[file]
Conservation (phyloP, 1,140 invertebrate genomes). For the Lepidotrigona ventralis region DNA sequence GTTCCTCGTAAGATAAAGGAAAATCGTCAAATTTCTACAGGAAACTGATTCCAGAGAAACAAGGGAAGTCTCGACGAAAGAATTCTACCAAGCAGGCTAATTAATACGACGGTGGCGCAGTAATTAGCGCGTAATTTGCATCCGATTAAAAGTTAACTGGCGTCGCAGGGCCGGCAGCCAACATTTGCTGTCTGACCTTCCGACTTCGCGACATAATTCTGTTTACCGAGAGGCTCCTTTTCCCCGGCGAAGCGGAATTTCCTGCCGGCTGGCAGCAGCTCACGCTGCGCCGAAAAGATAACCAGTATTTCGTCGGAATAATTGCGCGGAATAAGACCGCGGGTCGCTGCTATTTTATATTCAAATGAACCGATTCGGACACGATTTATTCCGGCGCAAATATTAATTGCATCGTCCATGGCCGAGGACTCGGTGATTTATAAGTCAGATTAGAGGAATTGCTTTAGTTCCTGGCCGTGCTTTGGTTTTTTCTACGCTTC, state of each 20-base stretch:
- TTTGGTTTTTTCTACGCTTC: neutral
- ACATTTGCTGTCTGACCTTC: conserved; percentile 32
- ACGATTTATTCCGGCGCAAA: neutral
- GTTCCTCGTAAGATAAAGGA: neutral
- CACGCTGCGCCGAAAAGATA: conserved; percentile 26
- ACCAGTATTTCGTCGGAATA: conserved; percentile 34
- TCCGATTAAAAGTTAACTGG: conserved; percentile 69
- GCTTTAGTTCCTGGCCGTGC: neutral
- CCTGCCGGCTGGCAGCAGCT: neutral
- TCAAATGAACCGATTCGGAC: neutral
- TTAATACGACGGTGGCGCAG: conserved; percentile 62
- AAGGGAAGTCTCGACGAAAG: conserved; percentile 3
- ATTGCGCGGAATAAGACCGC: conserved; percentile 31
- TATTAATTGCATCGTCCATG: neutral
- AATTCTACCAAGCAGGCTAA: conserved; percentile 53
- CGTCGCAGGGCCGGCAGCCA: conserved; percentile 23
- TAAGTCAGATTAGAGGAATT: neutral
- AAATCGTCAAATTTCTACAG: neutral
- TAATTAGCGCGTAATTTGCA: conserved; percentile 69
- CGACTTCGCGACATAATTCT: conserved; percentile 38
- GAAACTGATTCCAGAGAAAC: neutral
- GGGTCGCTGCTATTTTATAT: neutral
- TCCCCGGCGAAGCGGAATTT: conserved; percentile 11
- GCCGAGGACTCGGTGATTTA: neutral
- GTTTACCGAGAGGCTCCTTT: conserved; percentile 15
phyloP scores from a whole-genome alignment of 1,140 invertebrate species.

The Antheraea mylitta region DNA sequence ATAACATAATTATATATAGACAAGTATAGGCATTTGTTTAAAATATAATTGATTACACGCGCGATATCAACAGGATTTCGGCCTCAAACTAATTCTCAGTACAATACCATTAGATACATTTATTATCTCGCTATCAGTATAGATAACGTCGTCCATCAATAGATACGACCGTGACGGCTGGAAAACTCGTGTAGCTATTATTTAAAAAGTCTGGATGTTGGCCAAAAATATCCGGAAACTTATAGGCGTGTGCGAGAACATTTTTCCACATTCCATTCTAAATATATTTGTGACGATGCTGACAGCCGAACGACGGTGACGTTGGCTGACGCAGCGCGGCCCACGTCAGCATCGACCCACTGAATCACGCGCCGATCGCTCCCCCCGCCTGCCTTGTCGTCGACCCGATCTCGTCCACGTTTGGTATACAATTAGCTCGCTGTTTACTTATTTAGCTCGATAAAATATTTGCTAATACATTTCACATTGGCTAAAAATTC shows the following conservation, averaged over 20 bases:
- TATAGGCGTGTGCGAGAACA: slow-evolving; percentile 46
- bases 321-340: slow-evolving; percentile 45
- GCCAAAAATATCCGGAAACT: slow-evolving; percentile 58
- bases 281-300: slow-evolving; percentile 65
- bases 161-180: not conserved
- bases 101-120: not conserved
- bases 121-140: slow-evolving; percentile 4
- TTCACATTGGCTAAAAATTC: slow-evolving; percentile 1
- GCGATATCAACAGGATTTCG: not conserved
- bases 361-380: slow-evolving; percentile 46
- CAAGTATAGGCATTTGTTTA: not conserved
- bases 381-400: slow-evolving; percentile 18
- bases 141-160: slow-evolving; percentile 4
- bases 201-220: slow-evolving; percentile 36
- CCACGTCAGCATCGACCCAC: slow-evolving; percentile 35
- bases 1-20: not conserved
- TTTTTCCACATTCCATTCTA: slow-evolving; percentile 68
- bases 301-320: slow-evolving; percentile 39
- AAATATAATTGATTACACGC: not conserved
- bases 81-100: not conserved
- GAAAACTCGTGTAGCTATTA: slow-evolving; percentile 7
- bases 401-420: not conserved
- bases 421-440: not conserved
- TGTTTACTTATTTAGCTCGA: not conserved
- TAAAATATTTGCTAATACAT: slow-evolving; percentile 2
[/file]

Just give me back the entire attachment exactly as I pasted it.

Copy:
Conservation (phyloP, 1,140 invertebrate genomes). For the Lepidotrigona ventralis region DNA sequence GTTCCTCGTAAGATAAAGGAAAATCGTCAAATTTCTACAGGAAACTGATTCCAGAGAAACAAGGGAAGTCTCGACGAAAGAATTCTACCAAGCAGGCTAATTAATACGACGGTGGCGCAGTAATTAGCGCGTAATTTGCATCCGATTAAAAGTTAACTGGCGTCGCAGGGCCGGCAGCCAACATTTGCTGTCTGACCTTCCGACTTCGCGACATAATTCTGTTTACCGAGAGGCTCCTTTTCCCCGGCGAAGCGGAATTTCCTGCCGGCTGGCAGCAGCTCACGCTGCGCCGAAAAGATAACCAGTATTTCGTCGGAATAATTGCGCGGAATAAGACCGCGGGTCGCTGCTATTTTATATTCAAATGAACCGATTCGGACACGATTTATTCCGGCGCAAATATTAATTGCATCGTCCATGGCCGAGGACTCGGTGATTTATAAGTCAGATTAGAGGAATTGCTTTAGTTCCTGGCCGTGCTTTGGTTTTTTCTACGCTTC, state of each 20-base stretch:
- TTTGGTTTTTTCTACGCTTC: neutral
- ACATTTGCTGTCTGACCTTC: conserved; percentile 32
- ACGATTTATTCCGGCGCAAA: neutral
- GTTCCTCGTAAGATAAAGGA: neutral
- CACGCTGCGCCGAAAAGATA: conserved; percentile 26
- ACCAGTATTTCGTCGGAATA: conserved; percentile 34
- TCCGATTAAAAGTTAACTGG: conserved; percentile 69
- GCTTTAGTTCCTGGCCGTGC: neutral
- CCTGCCGGCTGGCAGCAGCT: neutral
- TCAAATGAACCGATTCGGAC: neutral
- TTAATACGACGGTGGCGCAG: conserved; percentile 62
- AAGGGAAGTCTCGACGAAAG: conserved; percentile 3
- ATTGCGCGGAATAAGACCGC: conserved; percentile 31
- TATTAATTGCATCGTCCATG: neutral
- AATTCTACCAAGCAGGCTAA: conserved; percentile 53
- CGTCGCAGGGCCGGCAGCCA: conserved; percentile 23
- TAAGTCAGATTAGAGGAATT: neutral
- AAATCGTCAAATTTCTACAG: neutral
- TAATTAGCGCGTAATTTGCA: conserved; percentile 69
- CGACTTCGCGACATAATTCT: conserved; percentile 38
- GAAACTGATTCCAGAGAAAC: neutral
- GGGTCGCTGCTATTTTATAT: neutral
- TCCCCGGCGAAGCGGAATTT: conserved; percentile 11
- GCCGAGGACTCGGTGATTTA: neutral
- GTTTACCGAGAGGCTCCTTT: conserved; percentile 15
phyloP scores from a whole-genome alignment of 1,140 invertebrate species.

The Antheraea mylitta region DNA sequence ATAACATAATTATATATAGACAAGTATAGGCATTTGTTTAAAATATAATTGATTACACGCGCGATATCAACAGGATTTCGGCCTCAAACTAATTCTCAGTACAATACCATTAGATACATTTATTATCTCGCTATCAGTATAGATAACGTCGTCCATCAATAGATACGACCGTGACGGCTGGAAAACTCGTGTAGCTATTATTTAAAAAGTCTGGATGTTGGCCAAAAATATCCGGAAACTTATAGGCGTGTGCGAGAACATTTTTCCACATTCCATTCTAAATATATTTGTGACGATGCTGACAGCCGAACGACGGTGACGTTGGCTGACGCAGCGCGGCCCACGTCAGCATCGACCCACTGAATCACGCGCCGATCGCTCCCCCCGCCTGCCTTGTCGTCGACCCGATCTCGTCCACGTTTGGTATACAATTAGCTCGCTGTTTACTTATTTAGCTCGATAAAATATTTGCTAATACATTTCACATTGGCTAAAAATTC shows the following conservation, averaged over 20 bases:
- TATAGGCGTGTGCGAGAACA: slow-evolving; percentile 46
- bases 321-340: slow-evolving; percentile 45
- GCCAAAAATATCCGGAAACT: slow-evolving; percentile 58
- bases 281-300: slow-evolving; percentile 65
- bases 161-180: not conserved
- bases 101-120: not conserved
- bases 121-140: slow-evolving; percentile 4
- TTCACATTGGCTAAAAATTC: slow-evolving; percentile 1
- GCGATATCAACAGGATTTCG: not conserved
- bases 361-380: slow-evolving; percentile 46
- CAAGTATAGGCATTTGTTTA: not conserved
- bases 381-400: slow-evolving; percentile 18
- bases 141-160: slow-evolving; percentile 4
- bases 201-220: slow-evolving; percentile 36
- CCACGTCAGCATCGACCCAC: slow-evolving; percentile 35
- bases 1-20: not conserved
- TTTTTCCACATTCCATTCTA: slow-evolving; percentile 68
- bases 301-320: slow-evolving; percentile 39
- AAATATAATTGATTACACGC: not conserved
- bases 81-100: not conserved
- GAAAACTCGTGTAGCTATTA: slow-evolving; percentile 7
- bases 401-420: not conserved
- bases 421-440: not conserved
- TGTTTACTTATTTAGCTCGA: not conserved
- TAAAATATTTGCTAATACAT: slow-evolving; percentile 2